Every time you start your car, several different systems kick into gear. First, the starter motor comes to life. Then the engine turns, and the spark plugs fire. As the engine turns over, the crankshaft moves, and the pistons push the cylinders to life. A combination of air and fuel is drawn into the cylinders, compressing it and using it to fire the spark plugs. This begins the combustion process.
Very quickly, you’ll start to feel heat. It doesn’t matter if you use a gasoline, diesel, or even a hybrid vehicle, they all naturally create heat.
Your car is designed to handle all of this heat. In the winter, if you turn on your heater, it can funnel some of this heat into the interior cabin to help keep you warm. The rest of the heat is handled in a different way.
It’s important to keep all internal parts at the proper temperature to ensure they work. That means keeping them cool enough to operate. To do this, your car relies on an engine coolant, also known as antifreeze. If your car starts to run low on coolant, it can allow your engine to overheat, which can severely damage your engine.
The cooling system includes the radiator, thermostat, coolant, and a variety of hoses that circulate the antifreeze where it’s supposed to go. It absorbs the heat as it operates, carrying heat away from the engine and into the radiator where a fan works to cool it down. The thermostat regulates this process, controlling just how much coolant is needed to flow through the system and keep it working.
What if your car is low on coolant?
One of the reasons regular maintenance is important is to ensure you never drive without major fluids circulating throughout your vehicle. If you’re low on coolant, it can create bubbles in the system. These bubbles can harm various parts, eventually seizing your engine altogether. Let’s start at the beginning.
If your vehicle runs low on coolant, the longer you drive, the greater chance of your engine overheating. There will be a spike on temperature levels throughout the coolant system, creating hot spots that start to damage the system. As these hot spots erupt, they cause damage including leaking. This allows coolant to flow erratically, allowing more coolant then needed into the engine. This builds in the combustion chamber, which in turn reduces the car’s power supply. At best, your car won’t run the way it should, and at worst, it will come to a complete standstill.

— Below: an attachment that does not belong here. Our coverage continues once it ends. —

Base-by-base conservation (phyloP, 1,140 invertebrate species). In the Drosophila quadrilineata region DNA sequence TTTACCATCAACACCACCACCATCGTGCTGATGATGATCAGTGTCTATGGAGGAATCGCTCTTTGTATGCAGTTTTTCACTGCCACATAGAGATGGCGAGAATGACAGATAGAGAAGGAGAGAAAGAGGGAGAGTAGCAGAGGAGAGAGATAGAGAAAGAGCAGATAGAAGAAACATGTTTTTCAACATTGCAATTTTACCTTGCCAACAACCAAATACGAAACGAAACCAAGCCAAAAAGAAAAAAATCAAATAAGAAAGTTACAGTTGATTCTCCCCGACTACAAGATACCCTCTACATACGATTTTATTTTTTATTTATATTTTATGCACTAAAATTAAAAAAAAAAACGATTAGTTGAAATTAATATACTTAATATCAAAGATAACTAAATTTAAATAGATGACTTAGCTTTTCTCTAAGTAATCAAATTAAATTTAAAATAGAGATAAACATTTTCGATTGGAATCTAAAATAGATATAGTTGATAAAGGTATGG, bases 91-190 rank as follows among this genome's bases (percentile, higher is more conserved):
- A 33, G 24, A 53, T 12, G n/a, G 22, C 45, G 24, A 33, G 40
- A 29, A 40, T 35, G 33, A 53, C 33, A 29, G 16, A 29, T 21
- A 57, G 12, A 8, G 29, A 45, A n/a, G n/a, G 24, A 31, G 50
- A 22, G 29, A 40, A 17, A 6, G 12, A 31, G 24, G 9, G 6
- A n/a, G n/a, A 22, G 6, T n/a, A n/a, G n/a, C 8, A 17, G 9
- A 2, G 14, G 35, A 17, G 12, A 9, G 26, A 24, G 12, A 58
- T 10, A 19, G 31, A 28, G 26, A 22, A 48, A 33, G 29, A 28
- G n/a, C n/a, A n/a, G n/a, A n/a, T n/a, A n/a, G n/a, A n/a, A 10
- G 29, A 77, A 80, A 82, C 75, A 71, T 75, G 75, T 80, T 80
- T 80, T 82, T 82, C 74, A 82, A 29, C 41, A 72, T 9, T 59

There’s a misnomer that engine overheating only occurs in the summertime. That’s not the case. Being lown on coolant in the winter can lead to severe problems with the engine block. Without a proper level of coolant, it can allow water in the system to solidify and become ice. You’ll notice this if you turn on the heating system and all it blows is cool air.
Most of the parts in the engine are made from metal. If the proper levels of coolant aren’t in the system, if the parts aren’t working as they should, it can allow rust to begin to form on various components. Antifreeze often has different additives that help prevent rust from forming. If you haven’t replaced the coolant in a while, or it runs low, the engine compartment isn’t receiving the proper protection against rusting.
Blown head gasket
The head gasket sits between the engine block and the cylinder head. The head gasket keeps the coolant and the motor oil separate as the two fluids travel between the engine block and the cylinder head. Over time, the head gasket can wear down and start to leak. As this happens, coolant levels can start to drop without and visible signs of coolant leakage.
This is why regular maintenance is so important. You can identify a blown head gasket by checking the oil dipstick. If you notice a milky liquid or bubbles sitting on the end of the dipstick, it may be a sign of a problem with the head gasket. And the sooner you fix the problem, the smaller the repair bill.
How do you know if you’re low on coolant?
This is where it benefits you to pay attention to how your car operates on a day to day basis.
Check the coolant reservoir
The easiest way to check your coolant levels is to pop the hood and check the reservoir. You can do this, or pull in to our service station regularly and have us perform a thorough inspection. This is especially important if you’ll be heading out on a road trip in the coming weeks.
Watch the temperature gauge
If your systems are operating correctly, the temperature gauge on your dashboard should sit below the half-way mark. If it begins to rise, it’s signaling you have a problem.
Check for leaks
If you suspect you might have a coolant leak, turn your vehicle off and check underneath the hood. Coolant leaks show up as either green or orange water droplets on the various hoses connecting your cooling system to your engine.
If coolant isn’t flowing properly, it won’t provide heat through your conditioning system inside the interior cabin. If you have the heat on high and it never gets warm, it’s a sign you have a problem with your coolant levels.
Like other fluids in your vehicle, manufacturers give coolant a distinct color and odor to make it easy to detect. Antifreeze has a sweet smell. If you notice that smell at any time you’re around your vehicle, it’s a sign of leaking coolant.
It’s also a good idea to watch your gas mileage as you drive. The cooling system allows your engine to operate properly. But if the proper levels of coolant aren’t supplied, fuel will start to burn faster, reducing the efficiency of your vehicle. You might also have trouble accelerating as the fuel doesn’t vaporize correctly as you drive.
If you suspect your car is low on coolant, a visit with one of our mechanics will help diagnose the problem and provide a comprehensive inspection to ensure all systems are operating efficiently.